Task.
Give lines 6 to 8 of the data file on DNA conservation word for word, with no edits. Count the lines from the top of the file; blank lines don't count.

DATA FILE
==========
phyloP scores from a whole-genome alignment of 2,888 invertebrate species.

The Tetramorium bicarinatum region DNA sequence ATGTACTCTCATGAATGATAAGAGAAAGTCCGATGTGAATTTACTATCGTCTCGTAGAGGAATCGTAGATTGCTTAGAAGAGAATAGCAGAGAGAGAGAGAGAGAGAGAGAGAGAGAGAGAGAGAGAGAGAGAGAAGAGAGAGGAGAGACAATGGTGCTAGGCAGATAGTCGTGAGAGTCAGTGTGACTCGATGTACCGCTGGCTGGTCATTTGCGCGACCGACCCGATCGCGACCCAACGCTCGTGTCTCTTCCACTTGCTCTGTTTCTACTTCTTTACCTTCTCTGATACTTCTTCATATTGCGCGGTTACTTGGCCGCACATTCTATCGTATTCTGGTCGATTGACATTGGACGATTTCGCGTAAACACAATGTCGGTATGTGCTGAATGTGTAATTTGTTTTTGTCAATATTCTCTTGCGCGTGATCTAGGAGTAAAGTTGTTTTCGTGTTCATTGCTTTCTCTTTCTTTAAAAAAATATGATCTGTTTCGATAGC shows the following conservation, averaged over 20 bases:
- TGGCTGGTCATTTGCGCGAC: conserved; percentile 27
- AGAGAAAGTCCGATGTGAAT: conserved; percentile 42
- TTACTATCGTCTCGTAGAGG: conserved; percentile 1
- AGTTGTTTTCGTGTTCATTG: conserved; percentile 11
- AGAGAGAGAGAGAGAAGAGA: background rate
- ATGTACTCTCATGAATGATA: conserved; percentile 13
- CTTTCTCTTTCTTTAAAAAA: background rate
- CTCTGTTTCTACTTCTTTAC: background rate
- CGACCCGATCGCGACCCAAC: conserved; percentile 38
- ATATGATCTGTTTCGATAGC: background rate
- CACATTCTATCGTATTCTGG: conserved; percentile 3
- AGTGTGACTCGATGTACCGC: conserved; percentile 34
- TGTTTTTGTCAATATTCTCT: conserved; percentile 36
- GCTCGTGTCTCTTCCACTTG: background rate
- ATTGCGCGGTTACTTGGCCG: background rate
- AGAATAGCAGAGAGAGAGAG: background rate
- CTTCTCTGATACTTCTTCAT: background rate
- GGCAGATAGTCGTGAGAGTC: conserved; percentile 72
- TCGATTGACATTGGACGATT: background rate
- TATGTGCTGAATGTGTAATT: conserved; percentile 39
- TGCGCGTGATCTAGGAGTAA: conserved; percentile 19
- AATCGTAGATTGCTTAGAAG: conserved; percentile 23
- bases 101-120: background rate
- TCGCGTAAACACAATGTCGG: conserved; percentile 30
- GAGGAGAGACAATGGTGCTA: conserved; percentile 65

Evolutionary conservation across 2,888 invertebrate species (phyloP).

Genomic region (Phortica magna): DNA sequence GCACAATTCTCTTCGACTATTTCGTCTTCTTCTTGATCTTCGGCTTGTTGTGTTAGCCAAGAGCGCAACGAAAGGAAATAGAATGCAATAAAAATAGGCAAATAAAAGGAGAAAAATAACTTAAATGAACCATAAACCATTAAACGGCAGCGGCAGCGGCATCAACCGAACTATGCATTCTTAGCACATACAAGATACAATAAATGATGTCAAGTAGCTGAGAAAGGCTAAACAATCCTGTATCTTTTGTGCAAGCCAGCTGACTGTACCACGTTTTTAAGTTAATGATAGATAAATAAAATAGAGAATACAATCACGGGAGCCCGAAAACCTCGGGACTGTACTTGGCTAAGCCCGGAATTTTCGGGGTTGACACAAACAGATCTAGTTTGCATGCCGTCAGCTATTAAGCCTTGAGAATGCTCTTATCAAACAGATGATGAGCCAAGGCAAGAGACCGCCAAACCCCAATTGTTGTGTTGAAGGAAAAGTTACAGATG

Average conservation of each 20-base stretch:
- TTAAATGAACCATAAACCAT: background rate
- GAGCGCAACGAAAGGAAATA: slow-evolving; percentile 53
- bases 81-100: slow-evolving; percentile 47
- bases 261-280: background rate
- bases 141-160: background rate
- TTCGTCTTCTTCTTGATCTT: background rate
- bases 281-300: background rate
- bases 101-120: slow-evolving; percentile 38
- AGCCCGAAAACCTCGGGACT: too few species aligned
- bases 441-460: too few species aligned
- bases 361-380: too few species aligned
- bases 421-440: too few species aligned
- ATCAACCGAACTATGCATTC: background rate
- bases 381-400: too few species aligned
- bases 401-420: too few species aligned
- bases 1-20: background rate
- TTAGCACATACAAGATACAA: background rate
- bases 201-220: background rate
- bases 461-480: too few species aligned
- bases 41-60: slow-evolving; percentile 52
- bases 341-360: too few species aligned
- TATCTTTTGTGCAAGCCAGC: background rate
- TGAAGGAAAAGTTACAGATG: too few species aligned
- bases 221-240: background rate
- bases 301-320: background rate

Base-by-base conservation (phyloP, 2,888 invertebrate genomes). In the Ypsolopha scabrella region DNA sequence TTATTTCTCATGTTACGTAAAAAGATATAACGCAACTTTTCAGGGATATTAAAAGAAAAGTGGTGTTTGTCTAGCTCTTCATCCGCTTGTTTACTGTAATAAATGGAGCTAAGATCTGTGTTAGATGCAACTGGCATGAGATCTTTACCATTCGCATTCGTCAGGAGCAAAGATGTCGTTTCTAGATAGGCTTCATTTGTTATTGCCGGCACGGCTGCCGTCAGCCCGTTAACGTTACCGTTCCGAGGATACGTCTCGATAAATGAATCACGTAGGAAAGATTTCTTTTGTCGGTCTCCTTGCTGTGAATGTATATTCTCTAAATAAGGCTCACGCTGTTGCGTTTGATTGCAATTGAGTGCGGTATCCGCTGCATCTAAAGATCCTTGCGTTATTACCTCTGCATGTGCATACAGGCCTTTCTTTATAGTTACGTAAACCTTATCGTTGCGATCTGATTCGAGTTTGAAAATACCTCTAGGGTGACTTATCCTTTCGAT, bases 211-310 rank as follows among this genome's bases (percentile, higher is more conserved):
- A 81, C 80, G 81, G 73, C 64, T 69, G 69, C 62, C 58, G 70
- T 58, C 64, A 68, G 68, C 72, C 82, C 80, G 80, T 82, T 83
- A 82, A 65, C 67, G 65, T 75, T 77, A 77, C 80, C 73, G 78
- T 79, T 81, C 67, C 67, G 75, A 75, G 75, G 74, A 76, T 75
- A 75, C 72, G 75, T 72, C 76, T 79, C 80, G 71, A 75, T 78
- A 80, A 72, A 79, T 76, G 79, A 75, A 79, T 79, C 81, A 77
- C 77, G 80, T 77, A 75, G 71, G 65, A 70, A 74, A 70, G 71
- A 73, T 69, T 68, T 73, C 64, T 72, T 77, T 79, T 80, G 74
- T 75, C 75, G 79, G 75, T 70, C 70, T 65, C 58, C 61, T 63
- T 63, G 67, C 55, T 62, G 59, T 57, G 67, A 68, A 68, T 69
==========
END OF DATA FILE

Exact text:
- AGTTGTTTTCGTGTTCATTG: conserved; percentile 11
- AGAGAGAGAGAGAGAAGAGA: background rate
- ATGTACTCTCATGAATGATA: conserved; percentile 13